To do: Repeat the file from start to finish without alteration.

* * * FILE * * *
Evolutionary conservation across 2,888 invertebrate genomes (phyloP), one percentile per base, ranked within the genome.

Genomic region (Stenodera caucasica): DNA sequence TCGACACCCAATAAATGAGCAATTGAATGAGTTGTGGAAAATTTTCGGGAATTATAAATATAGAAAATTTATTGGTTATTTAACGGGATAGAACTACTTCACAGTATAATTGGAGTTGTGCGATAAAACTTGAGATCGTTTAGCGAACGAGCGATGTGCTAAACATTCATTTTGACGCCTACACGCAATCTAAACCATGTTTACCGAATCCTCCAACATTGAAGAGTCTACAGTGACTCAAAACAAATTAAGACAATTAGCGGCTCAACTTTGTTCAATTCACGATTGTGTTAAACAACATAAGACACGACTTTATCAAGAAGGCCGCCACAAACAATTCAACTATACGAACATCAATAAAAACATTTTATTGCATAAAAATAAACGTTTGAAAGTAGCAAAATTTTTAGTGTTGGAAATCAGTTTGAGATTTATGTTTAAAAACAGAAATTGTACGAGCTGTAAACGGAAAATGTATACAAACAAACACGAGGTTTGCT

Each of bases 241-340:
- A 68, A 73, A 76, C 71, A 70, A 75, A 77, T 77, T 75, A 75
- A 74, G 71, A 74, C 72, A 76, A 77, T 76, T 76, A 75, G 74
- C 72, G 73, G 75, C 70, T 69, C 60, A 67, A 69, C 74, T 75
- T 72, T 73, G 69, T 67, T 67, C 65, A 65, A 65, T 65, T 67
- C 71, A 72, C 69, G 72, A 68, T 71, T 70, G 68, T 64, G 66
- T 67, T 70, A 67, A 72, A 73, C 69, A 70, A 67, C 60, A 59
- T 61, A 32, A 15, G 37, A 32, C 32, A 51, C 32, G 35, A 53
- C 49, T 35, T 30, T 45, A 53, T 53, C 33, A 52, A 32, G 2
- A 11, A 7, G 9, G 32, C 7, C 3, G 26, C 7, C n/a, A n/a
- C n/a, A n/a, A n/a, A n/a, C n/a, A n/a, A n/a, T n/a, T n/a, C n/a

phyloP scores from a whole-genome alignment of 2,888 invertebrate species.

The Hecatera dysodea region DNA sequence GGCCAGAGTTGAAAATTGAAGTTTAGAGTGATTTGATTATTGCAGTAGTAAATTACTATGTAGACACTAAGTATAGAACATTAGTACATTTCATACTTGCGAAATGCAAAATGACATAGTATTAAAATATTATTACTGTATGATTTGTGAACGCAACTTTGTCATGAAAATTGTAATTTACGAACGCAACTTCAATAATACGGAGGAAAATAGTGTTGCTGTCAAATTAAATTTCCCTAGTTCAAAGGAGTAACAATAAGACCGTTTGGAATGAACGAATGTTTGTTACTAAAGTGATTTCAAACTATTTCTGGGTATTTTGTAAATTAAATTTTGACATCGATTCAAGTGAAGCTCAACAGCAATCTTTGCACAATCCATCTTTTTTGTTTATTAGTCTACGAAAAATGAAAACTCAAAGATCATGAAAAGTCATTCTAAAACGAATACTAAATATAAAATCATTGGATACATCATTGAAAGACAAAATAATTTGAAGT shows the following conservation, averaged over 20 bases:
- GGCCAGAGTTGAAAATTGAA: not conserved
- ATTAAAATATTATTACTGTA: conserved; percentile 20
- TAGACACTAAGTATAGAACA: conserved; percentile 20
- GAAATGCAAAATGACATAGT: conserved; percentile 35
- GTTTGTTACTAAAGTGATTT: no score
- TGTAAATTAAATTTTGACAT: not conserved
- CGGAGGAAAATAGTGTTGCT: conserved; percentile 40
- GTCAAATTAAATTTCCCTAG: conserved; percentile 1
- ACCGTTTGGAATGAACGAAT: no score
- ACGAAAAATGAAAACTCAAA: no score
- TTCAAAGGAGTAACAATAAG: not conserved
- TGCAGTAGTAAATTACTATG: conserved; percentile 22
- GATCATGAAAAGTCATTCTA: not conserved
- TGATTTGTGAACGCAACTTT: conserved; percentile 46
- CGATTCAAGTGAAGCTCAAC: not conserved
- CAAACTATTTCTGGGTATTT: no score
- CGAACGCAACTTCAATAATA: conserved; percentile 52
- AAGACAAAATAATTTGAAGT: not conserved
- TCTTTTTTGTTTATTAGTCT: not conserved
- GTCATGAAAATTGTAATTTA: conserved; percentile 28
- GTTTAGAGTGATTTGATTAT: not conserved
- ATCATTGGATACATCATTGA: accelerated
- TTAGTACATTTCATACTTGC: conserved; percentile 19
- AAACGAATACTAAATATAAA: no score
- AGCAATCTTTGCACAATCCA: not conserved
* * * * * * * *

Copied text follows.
Evolutionary conservation across 2,888 invertebrate genomes (phyloP), one percentile per base, ranked within the genome.

Genomic region (Stenodera caucasica): DNA sequence TCGACACCCAATAAATGAGCAATTGAATGAGTTGTGGAAAATTTTCGGGAATTATAAATATAGAAAATTTATTGGTTATTTAACGGGATAGAACTACTTCACAGTATAATTGGAGTTGTGCGATAAAACTTGAGATCGTTTAGCGAACGAGCGATGTGCTAAACATTCATTTTGACGCCTACACGCAATCTAAACCATGTTTACCGAATCCTCCAACATTGAAGAGTCTACAGTGACTCAAAACAAATTAAGACAATTAGCGGCTCAACTTTGTTCAATTCACGATTGTGTTAAACAACATAAGACACGACTTTATCAAGAAGGCCGCCACAAACAATTCAACTATACGAACATCAATAAAAACATTTTATTGCATAAAAATAAACGTTTGAAAGTAGCAAAATTTTTAGTGTTGGAAATCAGTTTGAGATTTATGTTTAAAAACAGAAATTGTACGAGCTGTAAACGGAAAATGTATACAAACAAACACGAGGTTTGCT

Each of bases 241-340:
- A 68, A 73, A 76, C 71, A 70, A 75, A 77, T 77, T 75, A 75
- A 74, G 71, A 74, C 72, A 76, A 77, T 76, T 76, A 75, G 74
- C 72, G 73, G 75, C 70, T 69, C 60, A 67, A 69, C 74, T 75
- T 72, T 73, G 69, T 67, T 67, C 65, A 65, A 65, T 65, T 67
- C 71, A 72, C 69, G 72, A 68, T 71, T 70, G 68, T 64, G 66
- T 67, T 70, A 67, A 72, A 73, C 69, A 70, A 67, C 60, A 59
- T 61, A 32, A 15, G 37, A 32, C 32, A 51, C 32, G 35, A 53
- C 49, T 35, T 30, T 45, A 53, T 53, C 33, A 52, A 32, G 2
- A 11, A 7, G 9, G 32, C 7, C 3, G 26, C 7, C n/a, A n/a
- C n/a, A n/a, A n/a, A n/a, C n/a, A n/a, A n/a, T n/a, T n/a, C n/a

phyloP scores from a whole-genome alignment of 2,888 invertebrate species.

The Hecatera dysodea region DNA sequence GGCCAGAGTTGAAAATTGAAGTTTAGAGTGATTTGATTATTGCAGTAGTAAATTACTATGTAGACACTAAGTATAGAACATTAGTACATTTCATACTTGCGAAATGCAAAATGACATAGTATTAAAATATTATTACTGTATGATTTGTGAACGCAACTTTGTCATGAAAATTGTAATTTACGAACGCAACTTCAATAATACGGAGGAAAATAGTGTTGCTGTCAAATTAAATTTCCCTAGTTCAAAGGAGTAACAATAAGACCGTTTGGAATGAACGAATGTTTGTTACTAAAGTGATTTCAAACTATTTCTGGGTATTTTGTAAATTAAATTTTGACATCGATTCAAGTGAAGCTCAACAGCAATCTTTGCACAATCCATCTTTTTTGTTTATTAGTCTACGAAAAATGAAAACTCAAAGATCATGAAAAGTCATTCTAAAACGAATACTAAATATAAAATCATTGGATACATCATTGAAAGACAAAATAATTTGAAGT shows the following conservation, averaged over 20 bases:
- GGCCAGAGTTGAAAATTGAA: not conserved
- ATTAAAATATTATTACTGTA: conserved; percentile 20
- TAGACACTAAGTATAGAACA: conserved; percentile 20
- GAAATGCAAAATGACATAGT: conserved; percentile 35
- GTTTGTTACTAAAGTGATTT: no score
- TGTAAATTAAATTTTGACAT: not conserved
- CGGAGGAAAATAGTGTTGCT: conserved; percentile 40
- GTCAAATTAAATTTCCCTAG: conserved; percentile 1
- ACCGTTTGGAATGAACGAAT: no score
- ACGAAAAATGAAAACTCAAA: no score
- TTCAAAGGAGTAACAATAAG: not conserved
- TGCAGTAGTAAATTACTATG: conserved; percentile 22
- GATCATGAAAAGTCATTCTA: not conserved
- TGATTTGTGAACGCAACTTT: conserved; percentile 46
- CGATTCAAGTGAAGCTCAAC: not conserved
- CAAACTATTTCTGGGTATTT: no score
- CGAACGCAACTTCAATAATA: conserved; percentile 52
- AAGACAAAATAATTTGAAGT: not conserved
- TCTTTTTTGTTTATTAGTCT: not conserved
- GTCATGAAAATTGTAATTTA: conserved; percentile 28
- GTTTAGAGTGATTTGATTAT: not conserved
- ATCATTGGATACATCATTGA: accelerated
- TTAGTACATTTCATACTTGC: conserved; percentile 19
- AAACGAATACTAAATATAAA: no score
- AGCAATCTTTGCACAATCCA: not conserved